• Hourly. Hourly payments can be a great option if you’re on a budget and only have one or two questions. This option can get expensive fast, though, especially if your situation is more complicated.
  • Percentage of invested assets. This is the most common way that a fee-only financial advisor gets paid. The advisor gets a percentage of the accounts they manage for you, typically around 1%. However, this offering is usually not accessible to young adults. Most of a young adult’s money is in accounts that financial advisors can’t manage, such as 401(k)s and savings accounts. Many advisors who work on this model have high account minimum requirements that can be difficult to meet when you’re just starting out.
  • Commissions. Some financial advisors make a commission when selling you a product such as life insurance or certain types of investments. In this instance, the commission you pay on these products will contribute to the advisor’s final payment.

Each of these options has its pros and cons, so first consider what you need help with. It’s also important to remember that some advisors may offer a combination of options—such as percentage of invested assets plus commissions—to provide you with advice.

How To Find the Best Financial Advisors for Young Adults

Keep in mind that you aren’t stuck with just the financial advisors in your town. Many advisors who work with young adults are available virtually.

Here are some great online resources to find the right advisor for you:

  • XY Planning Network. XY Planning Network is a group focused on providing financial advice to younger generations. Their website allows you to filter by advisor specialty so you can find the advisor who best fits your needs.
  • Wealthtender. Wealthtender is a website that allows you to search for an advisor by different focus specialties. You can sort by age group focus—such as Gen X, Y or Z and millennials—or else by planning topics such as socially responsible investing or budgeting.
  • NAPFA.org. The National Association of Personal Financial Advisors, or NAPFA, is an organization of fee-only financial planners. They can connect you with a local financial advisor or a virtual one who meets your needs.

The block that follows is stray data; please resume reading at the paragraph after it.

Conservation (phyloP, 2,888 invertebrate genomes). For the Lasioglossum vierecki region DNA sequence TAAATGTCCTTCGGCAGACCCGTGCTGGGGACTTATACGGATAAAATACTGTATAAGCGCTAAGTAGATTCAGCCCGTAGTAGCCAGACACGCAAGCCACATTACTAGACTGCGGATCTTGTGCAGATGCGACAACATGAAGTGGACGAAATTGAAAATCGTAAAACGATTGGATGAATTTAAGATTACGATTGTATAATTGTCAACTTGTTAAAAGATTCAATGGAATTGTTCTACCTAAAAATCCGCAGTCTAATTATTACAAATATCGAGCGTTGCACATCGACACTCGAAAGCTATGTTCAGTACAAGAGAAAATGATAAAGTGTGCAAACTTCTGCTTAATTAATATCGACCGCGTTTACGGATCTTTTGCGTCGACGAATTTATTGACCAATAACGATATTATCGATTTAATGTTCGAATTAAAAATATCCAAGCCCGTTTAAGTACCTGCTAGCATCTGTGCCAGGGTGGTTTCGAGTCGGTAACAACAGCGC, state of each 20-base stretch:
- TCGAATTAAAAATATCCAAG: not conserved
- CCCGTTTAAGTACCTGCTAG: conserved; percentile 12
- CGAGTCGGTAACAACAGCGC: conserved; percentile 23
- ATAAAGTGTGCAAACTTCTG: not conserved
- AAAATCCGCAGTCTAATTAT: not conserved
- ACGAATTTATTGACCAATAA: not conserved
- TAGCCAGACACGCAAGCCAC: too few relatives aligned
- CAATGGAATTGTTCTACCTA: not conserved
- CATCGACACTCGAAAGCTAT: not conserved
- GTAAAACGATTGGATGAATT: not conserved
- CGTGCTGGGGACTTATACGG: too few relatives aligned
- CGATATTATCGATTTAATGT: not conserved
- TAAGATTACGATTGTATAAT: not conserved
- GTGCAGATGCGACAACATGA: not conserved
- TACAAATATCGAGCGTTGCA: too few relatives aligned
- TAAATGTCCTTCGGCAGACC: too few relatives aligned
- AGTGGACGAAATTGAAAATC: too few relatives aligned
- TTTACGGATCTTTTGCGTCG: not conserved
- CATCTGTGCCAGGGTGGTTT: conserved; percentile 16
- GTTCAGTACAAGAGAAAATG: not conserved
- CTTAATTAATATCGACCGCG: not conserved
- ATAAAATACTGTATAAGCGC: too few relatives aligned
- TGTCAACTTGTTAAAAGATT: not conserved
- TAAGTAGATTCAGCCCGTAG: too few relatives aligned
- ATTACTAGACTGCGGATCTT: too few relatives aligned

• Garrett Planning Network. This is a great resource if you are looking for a fee-only financial advisor who charges hourly.
  • Certified Student Loan Professionals. CSLP is a listing of advisors who specialize in student loan planning.

Editorial note: Jessica Goedtel is a member of the XY Planning Network and NAPFA. She receives no commissions or perks for mentioning these organizations in this article.

Frequently Asked Questions (FAQs)

What does fiduciary mean?

When it comes to financial advisors, a fiduciary advisor is a professional who is required by law to act in their client’s best interest.

What does fee-only mean?

If a financial advisor is fee-only, that means the financial advisor you’ve chosen does not make any commissions from selling investment products to you.

What is a CFP?

A certified financial planner is a designation for financial planners. It means that they have met a set of specific standards, including testing, ethics and experience. CFPs must always act as fiduciaries for their clients. They also have annual continuing education requirements.

What questions should I ask when looking for a financial advisor?

When looking for a financial advisor there are a number of questions you may want to ask. For example, you may want to ask them how you’ll be charged, what their qualifications are or if they are a fiduciary.

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The views and opinions expressed herein are the views and opinions of the author and do not necessarily reflect those of Nasdaq, Inc.